Despite Theresa May's positive insistence that Parliament will come together as 'normal', MPs and staff who felt that their life might have been under attack will be feeling anything but normal.
Members of Parliament and other staff were yesterday asked to lie on the floor and locked inside their place of work while police shot dead an attacker who had already killed members of the public and breached the first layer of security, by killing a police officer many of them greeted each morning. Add to that, the death of one of their colleagues, Jo Cox, who was shot and stabbed to death outside her constituency surgery less than a year ago, and MPs and their staff will inevitably be feeling understandably high levels of emotional distress.
"Any event that brings death into sharp focus has the power to make those affected feel fearful for their lives."
Any event that brings death into sharp focus, such as yesterday's attack, has the power to make those affected feel fearful for their lives and potentially traumatised. Of course, MPs have known for some time that there are those out there who would wish them harm and even want to kill them. But understanding this as an abstract concept and experiencing a taste of it first hand are two different things altogether.
As Adrian Bailey, a Labour MP, observed last night while speaking to BBC News: "We go into parliament every day and see warnings about attacks and danger but, like a lot of people, we live with them and don't take much notice but [the attack] was the very uncomfortable realisation that this is for real."
Of course Theresa May is right to insist that: "Parliament will meet as normal. We will come together as normal," not least because the sooner you can empower the victims of a traumatic event to start functioning normally again, the less likely they are to enter into a helpless 'victim' mindset and the less risk there is of them developing long-term psychological damage. But MPs will be feeling anything but normal. They will be deeply aware that people said goodbye to their loved ones, left their homes yesterday and travelled to the same place as them, only to never return.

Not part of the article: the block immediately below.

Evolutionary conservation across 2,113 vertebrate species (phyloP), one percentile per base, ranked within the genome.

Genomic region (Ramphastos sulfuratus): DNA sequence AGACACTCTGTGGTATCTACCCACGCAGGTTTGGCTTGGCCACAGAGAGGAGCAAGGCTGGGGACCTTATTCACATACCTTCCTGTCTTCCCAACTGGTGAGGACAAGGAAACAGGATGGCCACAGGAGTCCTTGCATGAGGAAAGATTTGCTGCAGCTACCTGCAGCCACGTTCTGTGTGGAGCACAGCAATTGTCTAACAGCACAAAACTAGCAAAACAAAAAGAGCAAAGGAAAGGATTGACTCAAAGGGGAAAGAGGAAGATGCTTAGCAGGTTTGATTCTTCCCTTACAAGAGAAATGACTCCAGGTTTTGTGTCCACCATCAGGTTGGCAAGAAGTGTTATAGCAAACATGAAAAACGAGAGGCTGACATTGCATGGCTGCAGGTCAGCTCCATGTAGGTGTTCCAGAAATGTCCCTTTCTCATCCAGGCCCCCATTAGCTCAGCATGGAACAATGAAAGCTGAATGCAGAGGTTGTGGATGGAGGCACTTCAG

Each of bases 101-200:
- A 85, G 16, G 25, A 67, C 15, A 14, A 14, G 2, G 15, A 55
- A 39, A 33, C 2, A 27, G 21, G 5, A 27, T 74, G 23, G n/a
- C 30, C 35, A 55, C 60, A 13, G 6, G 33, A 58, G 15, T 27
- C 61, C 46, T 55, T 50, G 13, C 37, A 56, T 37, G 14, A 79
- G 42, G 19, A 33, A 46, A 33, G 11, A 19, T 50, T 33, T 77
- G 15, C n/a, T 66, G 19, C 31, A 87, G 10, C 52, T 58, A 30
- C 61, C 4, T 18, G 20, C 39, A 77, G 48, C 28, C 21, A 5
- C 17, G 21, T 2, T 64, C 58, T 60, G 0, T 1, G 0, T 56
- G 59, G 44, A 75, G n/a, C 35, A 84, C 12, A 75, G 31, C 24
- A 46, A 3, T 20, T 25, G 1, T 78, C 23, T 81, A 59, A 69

"As well as showing strength, the leaders of the House of Commons must also show compassion."
Thoughts that this could have been them or might be them in future will naturally preoccupy their mind. This is normal and to be expected. So it's important that as well as showing strength, the leaders of the House of Commons also show compassion by giving MPs the opportunity to talk about what's happened, so that they can process and let go of worrying thoughts, instead of just attempting to plough on as normal as if nothing had happened. At the same time, constantly going over and reliving events, and 'what if' scenarios, isn't healthy either. Those MPs experiencing strong flashbacks, intense anxiety about reentering their place of work and other symptoms of Post Traumatic Stress Disorder may even need specialist trauma counselling.
Sensitive issues that could also impact on the psychological wellbeing of MPs now also need to be considered, such as whether or not to allow a shrine to occur where officer Keith Palmer so bravely lost his life, or put in place a memorial book.
Unfortunately, with 13 terror attacks already thwarted since 2013 and 500 live counter-terror investigations at any one time, yesterday's attack is unlikely to be the last. Parliament remains under the highest levels of security threat.
What matters now is helping MPs to cope with the potentially distressing risks they expose themselves on a daily basis, by showing them our compassion and support and also encouraging a less divisive form of politics. The more interconnected and supported MPs feel during a normal working day, the more likely they are to support each other after a crisis and the less likely they are to suffer psychological damage, so that they can carry on the important work of government in the aftermath of a human tragedy.